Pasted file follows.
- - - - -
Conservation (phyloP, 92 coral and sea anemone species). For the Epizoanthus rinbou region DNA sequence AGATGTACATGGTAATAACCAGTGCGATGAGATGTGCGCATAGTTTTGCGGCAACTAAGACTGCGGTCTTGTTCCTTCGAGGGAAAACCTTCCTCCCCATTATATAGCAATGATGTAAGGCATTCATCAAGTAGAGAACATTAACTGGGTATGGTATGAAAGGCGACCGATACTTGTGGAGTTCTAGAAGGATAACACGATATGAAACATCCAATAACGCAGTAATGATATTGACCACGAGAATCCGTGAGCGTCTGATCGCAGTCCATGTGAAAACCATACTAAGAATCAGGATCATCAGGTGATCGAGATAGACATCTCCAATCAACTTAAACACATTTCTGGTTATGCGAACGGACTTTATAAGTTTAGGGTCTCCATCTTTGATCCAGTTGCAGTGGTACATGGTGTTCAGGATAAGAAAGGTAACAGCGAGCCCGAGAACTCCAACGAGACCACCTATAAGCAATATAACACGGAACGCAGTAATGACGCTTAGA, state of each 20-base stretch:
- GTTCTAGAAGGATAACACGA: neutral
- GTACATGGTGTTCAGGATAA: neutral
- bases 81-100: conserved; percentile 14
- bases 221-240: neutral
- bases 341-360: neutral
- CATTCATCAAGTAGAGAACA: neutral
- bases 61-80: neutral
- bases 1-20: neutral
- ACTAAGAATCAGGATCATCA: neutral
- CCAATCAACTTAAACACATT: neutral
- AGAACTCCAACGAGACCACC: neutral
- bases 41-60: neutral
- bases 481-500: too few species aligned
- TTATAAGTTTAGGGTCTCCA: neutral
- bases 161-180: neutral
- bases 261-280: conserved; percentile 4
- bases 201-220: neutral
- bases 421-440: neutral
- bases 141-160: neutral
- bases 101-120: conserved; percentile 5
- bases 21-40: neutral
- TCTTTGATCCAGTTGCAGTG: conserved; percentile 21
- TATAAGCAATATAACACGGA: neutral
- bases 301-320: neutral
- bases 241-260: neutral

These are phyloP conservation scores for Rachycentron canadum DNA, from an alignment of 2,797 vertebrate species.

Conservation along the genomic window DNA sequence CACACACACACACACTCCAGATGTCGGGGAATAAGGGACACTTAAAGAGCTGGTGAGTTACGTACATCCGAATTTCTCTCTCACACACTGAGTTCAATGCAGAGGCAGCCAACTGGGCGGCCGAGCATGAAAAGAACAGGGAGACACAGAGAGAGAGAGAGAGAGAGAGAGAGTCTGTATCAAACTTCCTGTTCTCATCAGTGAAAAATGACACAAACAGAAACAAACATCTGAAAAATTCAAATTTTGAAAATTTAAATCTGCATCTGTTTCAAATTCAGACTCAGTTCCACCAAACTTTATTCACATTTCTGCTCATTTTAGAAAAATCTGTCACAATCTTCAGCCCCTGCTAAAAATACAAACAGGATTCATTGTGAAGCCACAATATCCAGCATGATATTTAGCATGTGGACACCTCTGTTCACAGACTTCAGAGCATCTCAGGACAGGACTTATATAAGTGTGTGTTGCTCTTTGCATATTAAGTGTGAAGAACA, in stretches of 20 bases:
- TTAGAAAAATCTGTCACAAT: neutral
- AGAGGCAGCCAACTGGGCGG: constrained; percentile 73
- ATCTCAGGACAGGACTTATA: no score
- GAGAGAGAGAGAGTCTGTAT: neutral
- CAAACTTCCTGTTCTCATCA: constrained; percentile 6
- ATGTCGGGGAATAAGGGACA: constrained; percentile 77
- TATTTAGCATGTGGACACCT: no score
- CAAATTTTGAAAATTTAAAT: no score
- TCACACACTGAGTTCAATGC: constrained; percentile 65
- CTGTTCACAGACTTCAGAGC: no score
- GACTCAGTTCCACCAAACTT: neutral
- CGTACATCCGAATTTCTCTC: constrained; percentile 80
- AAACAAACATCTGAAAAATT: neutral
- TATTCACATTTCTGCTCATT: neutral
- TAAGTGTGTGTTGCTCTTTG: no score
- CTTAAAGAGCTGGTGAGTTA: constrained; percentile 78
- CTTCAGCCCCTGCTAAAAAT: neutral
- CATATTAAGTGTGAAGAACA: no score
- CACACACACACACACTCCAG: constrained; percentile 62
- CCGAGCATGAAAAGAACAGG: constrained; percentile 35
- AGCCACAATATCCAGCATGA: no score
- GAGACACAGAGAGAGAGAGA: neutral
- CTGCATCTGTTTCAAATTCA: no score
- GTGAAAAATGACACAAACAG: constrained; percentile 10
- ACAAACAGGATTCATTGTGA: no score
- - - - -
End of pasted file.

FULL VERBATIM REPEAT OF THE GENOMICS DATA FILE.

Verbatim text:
Conservation (phyloP, 92 coral and sea anemone species). For the Epizoanthus rinbou region DNA sequence AGATGTACATGGTAATAACCAGTGCGATGAGATGTGCGCATAGTTTTGCGGCAACTAAGACTGCGGTCTTGTTCCTTCGAGGGAAAACCTTCCTCCCCATTATATAGCAATGATGTAAGGCATTCATCAAGTAGAGAACATTAACTGGGTATGGTATGAAAGGCGACCGATACTTGTGGAGTTCTAGAAGGATAACACGATATGAAACATCCAATAACGCAGTAATGATATTGACCACGAGAATCCGTGAGCGTCTGATCGCAGTCCATGTGAAAACCATACTAAGAATCAGGATCATCAGGTGATCGAGATAGACATCTCCAATCAACTTAAACACATTTCTGGTTATGCGAACGGACTTTATAAGTTTAGGGTCTCCATCTTTGATCCAGTTGCAGTGGTACATGGTGTTCAGGATAAGAAAGGTAACAGCGAGCCCGAGAACTCCAACGAGACCACCTATAAGCAATATAACACGGAACGCAGTAATGACGCTTAGA, state of each 20-base stretch:
- GTTCTAGAAGGATAACACGA: neutral
- GTACATGGTGTTCAGGATAA: neutral
- bases 81-100: conserved; percentile 14
- bases 221-240: neutral
- bases 341-360: neutral
- CATTCATCAAGTAGAGAACA: neutral
- bases 61-80: neutral
- bases 1-20: neutral
- ACTAAGAATCAGGATCATCA: neutral
- CCAATCAACTTAAACACATT: neutral
- AGAACTCCAACGAGACCACC: neutral
- bases 41-60: neutral
- bases 481-500: too few species aligned
- TTATAAGTTTAGGGTCTCCA: neutral
- bases 161-180: neutral
- bases 261-280: conserved; percentile 4
- bases 201-220: neutral
- bases 421-440: neutral
- bases 141-160: neutral
- bases 101-120: conserved; percentile 5
- bases 21-40: neutral
- TCTTTGATCCAGTTGCAGTG: conserved; percentile 21
- TATAAGCAATATAACACGGA: neutral
- bases 301-320: neutral
- bases 241-260: neutral

These are phyloP conservation scores for Rachycentron canadum DNA, from an alignment of 2,797 vertebrate species.

Conservation along the genomic window DNA sequence CACACACACACACACTCCAGATGTCGGGGAATAAGGGACACTTAAAGAGCTGGTGAGTTACGTACATCCGAATTTCTCTCTCACACACTGAGTTCAATGCAGAGGCAGCCAACTGGGCGGCCGAGCATGAAAAGAACAGGGAGACACAGAGAGAGAGAGAGAGAGAGAGAGAGTCTGTATCAAACTTCCTGTTCTCATCAGTGAAAAATGACACAAACAGAAACAAACATCTGAAAAATTCAAATTTTGAAAATTTAAATCTGCATCTGTTTCAAATTCAGACTCAGTTCCACCAAACTTTATTCACATTTCTGCTCATTTTAGAAAAATCTGTCACAATCTTCAGCCCCTGCTAAAAATACAAACAGGATTCATTGTGAAGCCACAATATCCAGCATGATATTTAGCATGTGGACACCTCTGTTCACAGACTTCAGAGCATCTCAGGACAGGACTTATATAAGTGTGTGTTGCTCTTTGCATATTAAGTGTGAAGAACA, in stretches of 20 bases:
- TTAGAAAAATCTGTCACAAT: neutral
- AGAGGCAGCCAACTGGGCGG: constrained; percentile 73
- ATCTCAGGACAGGACTTATA: no score
- GAGAGAGAGAGAGTCTGTAT: neutral
- CAAACTTCCTGTTCTCATCA: constrained; percentile 6
- ATGTCGGGGAATAAGGGACA: constrained; percentile 77
- TATTTAGCATGTGGACACCT: no score
- CAAATTTTGAAAATTTAAAT: no score
- TCACACACTGAGTTCAATGC: constrained; percentile 65
- CTGTTCACAGACTTCAGAGC: no score
- GACTCAGTTCCACCAAACTT: neutral
- CGTACATCCGAATTTCTCTC: constrained; percentile 80
- AAACAAACATCTGAAAAATT: neutral
- TATTCACATTTCTGCTCATT: neutral
- TAAGTGTGTGTTGCTCTTTG: no score
- CTTAAAGAGCTGGTGAGTTA: constrained; percentile 78
- CTTCAGCCCCTGCTAAAAAT: neutral
- CATATTAAGTGTGAAGAACA: no score
- CACACACACACACACTCCAG: constrained; percentile 62
- CCGAGCATGAAAAGAACAGG: constrained; percentile 35
- AGCCACAATATCCAGCATGA: no score
- GAGACACAGAGAGAGAGAGA: neutral
- CTGCATCTGTTTCAAATTCA: no score
- GTGAAAAATGACACAAACAG: constrained; percentile 10
- ACAAACAGGATTCATTGTGA: no score